What The World Cup Taught Us About Marketing

  • by Terrence Kent
  • 14 Jul, 2014
So real quick I wanted to highlight one thing that the World Cup tournament taught us about marketers across the planet, and that is this. Marketers are lazy. I mean really, really lazy. Before the tournament many of the social media giants were sending emails out basically telling marketers to stop thinking and follow some simple formula for “world cup […]
So real quick I wanted to highlight one thing that the World Cup tournament taught us about marketers across the planet, and that is this. Marketers are lazy. I mean really, really lazy.
Before the tournament many of the social media giants were sending emails out basically telling marketers to stop thinking and follow some simple formula for “world cup marketing”. What was that formula you ask? To not talk about your business, but to talk about the World Cup instead in an effort to increase user engagement on the platforms.
So why was this lazy World Cup marketing a problem? Well the first question is who benefits? Your not going to gain more business this way, because you visitors are now only interested in sports not your product or service. I mean really are you going to change your business mission to compete with ESPN?
The concept of linking whatever your business does to a large world event has long been the standard practice in marketing, however the big issue is that many businesses aren’t actually affected by many world events so this approach is a waste of advertising resources that could be used elsewhere, like actually speaking to your target audience.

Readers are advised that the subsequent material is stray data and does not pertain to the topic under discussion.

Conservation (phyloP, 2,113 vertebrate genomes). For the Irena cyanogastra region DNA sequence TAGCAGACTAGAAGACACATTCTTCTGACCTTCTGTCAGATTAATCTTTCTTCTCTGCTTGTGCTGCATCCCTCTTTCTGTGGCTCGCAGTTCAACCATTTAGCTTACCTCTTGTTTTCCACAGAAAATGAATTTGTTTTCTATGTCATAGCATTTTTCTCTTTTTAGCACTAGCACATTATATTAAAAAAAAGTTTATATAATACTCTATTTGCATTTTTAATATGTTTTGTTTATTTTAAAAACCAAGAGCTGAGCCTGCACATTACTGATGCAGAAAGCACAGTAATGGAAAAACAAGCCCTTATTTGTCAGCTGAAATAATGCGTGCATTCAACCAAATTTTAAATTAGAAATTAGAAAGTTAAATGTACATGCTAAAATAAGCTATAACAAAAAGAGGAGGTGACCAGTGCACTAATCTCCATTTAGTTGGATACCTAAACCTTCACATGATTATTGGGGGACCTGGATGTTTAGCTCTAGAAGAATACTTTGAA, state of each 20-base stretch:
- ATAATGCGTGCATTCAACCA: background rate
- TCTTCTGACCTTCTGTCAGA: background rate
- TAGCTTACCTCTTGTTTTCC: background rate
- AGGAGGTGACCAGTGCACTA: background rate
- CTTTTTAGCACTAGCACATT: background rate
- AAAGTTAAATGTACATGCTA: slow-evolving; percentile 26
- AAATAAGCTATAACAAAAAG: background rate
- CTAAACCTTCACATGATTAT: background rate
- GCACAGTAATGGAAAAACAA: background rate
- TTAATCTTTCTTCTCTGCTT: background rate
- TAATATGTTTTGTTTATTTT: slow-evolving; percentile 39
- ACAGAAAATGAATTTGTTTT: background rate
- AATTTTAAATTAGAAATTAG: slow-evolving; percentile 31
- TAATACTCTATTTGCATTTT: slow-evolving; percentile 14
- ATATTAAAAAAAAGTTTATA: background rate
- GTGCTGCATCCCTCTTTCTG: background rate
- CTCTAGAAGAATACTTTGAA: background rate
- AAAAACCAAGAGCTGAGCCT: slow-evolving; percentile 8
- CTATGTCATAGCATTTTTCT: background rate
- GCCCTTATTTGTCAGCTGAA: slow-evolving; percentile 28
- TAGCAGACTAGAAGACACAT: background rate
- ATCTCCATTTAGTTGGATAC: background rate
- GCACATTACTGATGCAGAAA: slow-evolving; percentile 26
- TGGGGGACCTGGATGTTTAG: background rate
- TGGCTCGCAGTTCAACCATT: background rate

Sadly I wanted to write this post about 5-6 weeks ago but feared that if I had written it then, I would be guilty of taking the same approach, so I waited.
 

World Cup Marketing Only Benefited The Strong

 
Now here is the big finale, who actually benefited from this massive increase in traffic, user engagement, and time on site? Those same social media giants that herded everyone like sheep to do what they wanted.
Don’t believe me, how about this Facebook boasted 280 million total number of Facebook interactions — likes, posts and comments and twitter boasted 618,725, which represents the amount of tweets per minute. Just to be clear, these numbers were just for the final. So in one match, these were the numbers of two of the social media giants. Feel free to read more about this here .
So the main question is, has your business received anywhere near this amount of interaction from following this approach? If not, it may be time to start thinking of ways to target your actual market

  TOPIC: World Cup Marketing

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